Les Misérables Tour Review – Newcastle Theatre Royal
If you’re a fan of Les Misérables and haven’t already booked, your ticket, you might want to do so. The Boublil and Schönberg musical is currently running at Theatre Royal, Newcastle, and last night I went along to Press Night.
I’ve never seen Les Mis, or had any real desire to. I’ll admit the dreary sounding name alone has put me off. I knew nothing about the story or the songs (apart from iconic ‘I Dreamed a Dream’) and had little idea of what to expect. But oh my goodness, I was absolutely blown away.
Based on the Victor Hugo classic novel, Les Misérables is the story of Jean Valjean (Killian Donnelly), a prisoner who breaks parole. And the police inspector, Javert (Nic Greenshields) who tries to hunt him down. The musical drama introduces several pivotal characters including Fantine (Katie Hall), Cosette (Bronwen Hanson) and Marius (Harry Apps),during an era of severe poverty which launched the French Revolution.
Les Mis takes us on Valjeans journey of twists and turns as he tries to get his life back on track. And how those he meets, determines the direction his life takes.
The entire performance is sang. With superb solo performances, and outstanding ensembles. Undoubtedly, the most powerful I have seen in Theatre. Each followed by a loud round of applauds from the audience.
The skill and imagination which has been put into set production is more than impressive. There were times when I hadn’t even noticed a set change take place, as they glided on and off stage with ease. The set during the performance of ‘Look Down (Beggars)’ was a standout for me. Along with the Battle. Clever use of lighting and gunshots made quite an intense scene. And I also must mention the magnificent use of special effects on the backdrop during Javerts suicide as he plunges into the River Seine.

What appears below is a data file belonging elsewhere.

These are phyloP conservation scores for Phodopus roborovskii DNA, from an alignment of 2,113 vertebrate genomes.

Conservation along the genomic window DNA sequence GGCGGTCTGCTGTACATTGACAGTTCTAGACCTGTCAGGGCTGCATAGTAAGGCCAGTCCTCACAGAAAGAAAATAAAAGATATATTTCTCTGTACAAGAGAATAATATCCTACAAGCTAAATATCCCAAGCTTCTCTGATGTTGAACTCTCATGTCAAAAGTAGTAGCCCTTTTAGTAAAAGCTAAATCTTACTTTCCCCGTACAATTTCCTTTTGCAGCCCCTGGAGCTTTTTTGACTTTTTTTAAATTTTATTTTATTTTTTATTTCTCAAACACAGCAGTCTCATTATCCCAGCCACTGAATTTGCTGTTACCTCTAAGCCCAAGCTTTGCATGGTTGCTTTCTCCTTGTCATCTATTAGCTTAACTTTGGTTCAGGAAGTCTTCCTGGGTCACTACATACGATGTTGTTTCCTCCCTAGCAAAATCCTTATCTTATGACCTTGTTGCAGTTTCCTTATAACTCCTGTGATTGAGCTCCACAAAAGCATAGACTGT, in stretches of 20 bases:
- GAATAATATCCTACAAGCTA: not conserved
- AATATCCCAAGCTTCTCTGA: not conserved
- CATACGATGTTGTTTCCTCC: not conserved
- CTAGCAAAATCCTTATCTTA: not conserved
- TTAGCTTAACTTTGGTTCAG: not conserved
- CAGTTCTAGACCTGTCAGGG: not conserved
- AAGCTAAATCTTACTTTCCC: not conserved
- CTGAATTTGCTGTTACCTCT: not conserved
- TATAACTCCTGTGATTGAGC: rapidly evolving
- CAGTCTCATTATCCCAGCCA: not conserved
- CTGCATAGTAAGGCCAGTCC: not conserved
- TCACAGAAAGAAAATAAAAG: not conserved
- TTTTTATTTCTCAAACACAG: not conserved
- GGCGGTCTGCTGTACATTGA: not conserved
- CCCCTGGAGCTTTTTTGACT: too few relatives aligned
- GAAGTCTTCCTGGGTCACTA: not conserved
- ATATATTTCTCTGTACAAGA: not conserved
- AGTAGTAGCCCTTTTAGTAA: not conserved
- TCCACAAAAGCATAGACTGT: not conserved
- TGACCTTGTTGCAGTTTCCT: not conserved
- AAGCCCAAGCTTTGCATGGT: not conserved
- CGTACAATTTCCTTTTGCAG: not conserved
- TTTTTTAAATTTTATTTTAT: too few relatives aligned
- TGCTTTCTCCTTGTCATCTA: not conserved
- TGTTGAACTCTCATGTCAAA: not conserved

Highlights of the two and a half hour show for me were Katie Halls beautiful performance of ‘I Dreamed A Dream’, ‘Lovely Ladies’, the array of more flamboyant costumes during this scene were amazing. And ‘Empty Chairs at Empty Tables’.As Marius weeps over the realisation that his friends are dead and gone.
As much as I enjoyed Act One, I found it was Act Two which really pulled me in. I did lose the storyline a little during the first half of the show, but Act Two I seemed to piece bits together. And I was overcome with emotion as the show came to an end. The only words I could seem to find were ‘wow’.As I stood and joined the rest of cheering crown in the packed auditorium with a standing ovation.
Les Mis brings love, death, war, peace and so much more. With a little bit of humour from Inn owners and secondary antagonist’s Madame Thénardier (Sophie-Louise Dann) and Thénardier (Martin Ball). And all before a Live Orchestra, directed by Ben Atkinson.
Les Misérables tells us that love and compassion are the most important gifts we can give one another, and I wholeheartedly agree. I expect I shall be thinking about last nights spectacular performance for a while to come.
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